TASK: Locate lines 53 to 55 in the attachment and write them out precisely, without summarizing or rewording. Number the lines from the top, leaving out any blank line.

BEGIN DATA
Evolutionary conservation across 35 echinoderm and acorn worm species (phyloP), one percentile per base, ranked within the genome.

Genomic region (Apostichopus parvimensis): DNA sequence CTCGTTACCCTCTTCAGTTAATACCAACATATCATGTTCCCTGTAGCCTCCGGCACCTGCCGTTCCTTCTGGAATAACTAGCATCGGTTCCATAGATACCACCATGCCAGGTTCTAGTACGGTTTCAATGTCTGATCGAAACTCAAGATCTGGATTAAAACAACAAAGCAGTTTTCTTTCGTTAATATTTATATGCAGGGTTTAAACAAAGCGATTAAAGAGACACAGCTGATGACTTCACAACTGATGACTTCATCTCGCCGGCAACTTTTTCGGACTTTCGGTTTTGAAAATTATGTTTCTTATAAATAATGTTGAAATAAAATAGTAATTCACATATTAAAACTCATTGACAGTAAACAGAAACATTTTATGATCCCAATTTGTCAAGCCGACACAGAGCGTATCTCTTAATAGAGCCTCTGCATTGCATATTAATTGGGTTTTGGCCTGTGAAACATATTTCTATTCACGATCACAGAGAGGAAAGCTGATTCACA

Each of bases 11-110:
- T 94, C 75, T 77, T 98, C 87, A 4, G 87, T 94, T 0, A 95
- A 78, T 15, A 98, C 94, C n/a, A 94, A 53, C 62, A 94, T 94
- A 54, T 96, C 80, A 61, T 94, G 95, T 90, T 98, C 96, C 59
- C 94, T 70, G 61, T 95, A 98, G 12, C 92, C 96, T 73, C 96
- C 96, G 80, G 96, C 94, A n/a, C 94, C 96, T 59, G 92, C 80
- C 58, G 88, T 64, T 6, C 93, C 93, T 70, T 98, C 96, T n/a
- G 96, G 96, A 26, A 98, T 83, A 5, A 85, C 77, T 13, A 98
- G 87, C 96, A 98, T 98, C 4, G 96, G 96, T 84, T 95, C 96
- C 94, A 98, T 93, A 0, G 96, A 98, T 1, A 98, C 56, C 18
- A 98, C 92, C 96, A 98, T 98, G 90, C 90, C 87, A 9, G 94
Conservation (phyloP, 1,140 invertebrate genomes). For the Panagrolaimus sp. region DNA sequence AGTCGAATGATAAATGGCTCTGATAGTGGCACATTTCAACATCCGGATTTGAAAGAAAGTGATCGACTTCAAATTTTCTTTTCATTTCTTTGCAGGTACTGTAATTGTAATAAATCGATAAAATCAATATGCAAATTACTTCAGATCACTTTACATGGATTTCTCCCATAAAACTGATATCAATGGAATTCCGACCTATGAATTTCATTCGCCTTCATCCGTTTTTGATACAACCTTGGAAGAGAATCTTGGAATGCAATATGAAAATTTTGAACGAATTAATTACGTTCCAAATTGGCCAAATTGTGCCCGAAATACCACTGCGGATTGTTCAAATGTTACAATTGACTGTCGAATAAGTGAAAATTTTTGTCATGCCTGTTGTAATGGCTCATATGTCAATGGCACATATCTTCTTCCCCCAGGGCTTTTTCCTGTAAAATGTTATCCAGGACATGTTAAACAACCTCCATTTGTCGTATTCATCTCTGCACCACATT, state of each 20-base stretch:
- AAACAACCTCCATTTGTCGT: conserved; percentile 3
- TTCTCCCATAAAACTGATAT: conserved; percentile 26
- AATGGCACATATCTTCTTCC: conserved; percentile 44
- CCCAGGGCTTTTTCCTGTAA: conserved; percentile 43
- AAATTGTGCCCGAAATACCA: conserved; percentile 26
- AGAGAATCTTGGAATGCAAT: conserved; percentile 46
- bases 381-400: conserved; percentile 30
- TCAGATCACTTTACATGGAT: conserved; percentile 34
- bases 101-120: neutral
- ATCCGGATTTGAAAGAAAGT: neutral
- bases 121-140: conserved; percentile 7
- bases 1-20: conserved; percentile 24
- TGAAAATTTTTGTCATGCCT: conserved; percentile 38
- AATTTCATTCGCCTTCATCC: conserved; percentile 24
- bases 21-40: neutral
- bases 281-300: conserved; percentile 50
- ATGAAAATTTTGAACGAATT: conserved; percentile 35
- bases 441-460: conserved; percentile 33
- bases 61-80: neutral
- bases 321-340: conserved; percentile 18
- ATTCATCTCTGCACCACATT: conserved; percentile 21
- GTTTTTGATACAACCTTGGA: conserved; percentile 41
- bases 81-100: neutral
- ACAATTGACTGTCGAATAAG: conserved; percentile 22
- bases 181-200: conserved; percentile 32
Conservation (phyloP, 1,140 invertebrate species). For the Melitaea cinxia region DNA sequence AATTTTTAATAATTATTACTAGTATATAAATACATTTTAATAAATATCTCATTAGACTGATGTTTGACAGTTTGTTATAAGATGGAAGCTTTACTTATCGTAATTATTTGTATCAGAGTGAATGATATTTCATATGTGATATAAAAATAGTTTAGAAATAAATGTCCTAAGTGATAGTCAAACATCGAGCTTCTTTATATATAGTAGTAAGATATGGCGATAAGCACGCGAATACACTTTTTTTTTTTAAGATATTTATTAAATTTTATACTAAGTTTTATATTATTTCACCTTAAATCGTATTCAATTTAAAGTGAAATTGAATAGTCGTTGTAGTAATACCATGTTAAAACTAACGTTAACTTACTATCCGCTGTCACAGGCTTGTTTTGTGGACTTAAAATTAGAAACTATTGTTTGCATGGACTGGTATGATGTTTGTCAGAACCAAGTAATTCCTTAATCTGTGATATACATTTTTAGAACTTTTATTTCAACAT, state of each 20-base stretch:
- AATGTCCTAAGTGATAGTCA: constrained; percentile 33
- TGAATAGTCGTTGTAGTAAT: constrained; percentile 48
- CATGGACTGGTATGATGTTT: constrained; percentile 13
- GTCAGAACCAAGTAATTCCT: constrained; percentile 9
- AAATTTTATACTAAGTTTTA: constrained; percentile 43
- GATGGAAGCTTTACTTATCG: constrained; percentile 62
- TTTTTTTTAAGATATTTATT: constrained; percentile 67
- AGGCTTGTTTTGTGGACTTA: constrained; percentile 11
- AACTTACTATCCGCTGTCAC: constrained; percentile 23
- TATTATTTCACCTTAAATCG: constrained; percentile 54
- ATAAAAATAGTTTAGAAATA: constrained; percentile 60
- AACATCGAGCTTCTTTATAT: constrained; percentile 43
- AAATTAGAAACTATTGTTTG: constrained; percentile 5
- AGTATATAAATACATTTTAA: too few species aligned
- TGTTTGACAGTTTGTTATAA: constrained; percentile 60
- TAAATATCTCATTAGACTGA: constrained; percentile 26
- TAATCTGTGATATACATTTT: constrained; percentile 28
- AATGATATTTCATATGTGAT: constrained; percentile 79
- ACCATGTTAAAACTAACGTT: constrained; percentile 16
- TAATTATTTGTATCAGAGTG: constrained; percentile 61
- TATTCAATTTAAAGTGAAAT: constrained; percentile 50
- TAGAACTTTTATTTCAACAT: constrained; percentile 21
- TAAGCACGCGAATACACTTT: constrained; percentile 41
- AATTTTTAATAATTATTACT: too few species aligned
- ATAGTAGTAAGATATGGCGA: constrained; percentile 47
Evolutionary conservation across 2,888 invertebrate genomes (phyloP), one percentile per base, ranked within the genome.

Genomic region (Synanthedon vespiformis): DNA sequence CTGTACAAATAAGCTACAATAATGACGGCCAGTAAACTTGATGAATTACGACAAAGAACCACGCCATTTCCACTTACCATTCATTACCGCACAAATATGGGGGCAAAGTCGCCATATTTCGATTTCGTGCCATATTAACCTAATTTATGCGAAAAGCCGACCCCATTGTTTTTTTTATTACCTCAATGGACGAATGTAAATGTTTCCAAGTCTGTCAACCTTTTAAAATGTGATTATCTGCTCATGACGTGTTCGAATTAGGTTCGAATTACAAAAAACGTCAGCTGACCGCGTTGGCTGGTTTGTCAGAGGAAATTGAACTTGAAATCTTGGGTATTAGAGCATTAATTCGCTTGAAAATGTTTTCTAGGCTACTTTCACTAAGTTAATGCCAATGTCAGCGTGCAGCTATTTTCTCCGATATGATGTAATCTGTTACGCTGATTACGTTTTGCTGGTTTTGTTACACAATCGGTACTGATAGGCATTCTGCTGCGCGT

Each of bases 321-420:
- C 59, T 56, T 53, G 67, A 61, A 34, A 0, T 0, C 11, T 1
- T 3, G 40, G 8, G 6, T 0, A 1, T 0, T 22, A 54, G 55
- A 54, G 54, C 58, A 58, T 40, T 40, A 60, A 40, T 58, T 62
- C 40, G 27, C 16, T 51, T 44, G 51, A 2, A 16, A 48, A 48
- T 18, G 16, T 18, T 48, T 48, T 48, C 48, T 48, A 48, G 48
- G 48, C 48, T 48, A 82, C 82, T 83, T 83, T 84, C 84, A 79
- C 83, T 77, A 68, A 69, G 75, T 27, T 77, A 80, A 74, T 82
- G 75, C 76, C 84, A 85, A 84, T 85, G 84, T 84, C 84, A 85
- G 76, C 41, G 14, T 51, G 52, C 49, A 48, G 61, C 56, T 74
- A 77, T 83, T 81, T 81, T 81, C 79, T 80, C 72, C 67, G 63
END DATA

- AAATTAGAAACTATTGTTTG: constrained; percentile 5
- AGTATATAAATACATTTTAA: too few species aligned
- TGTTTGACAGTTTGTTATAA: constrained; percentile 60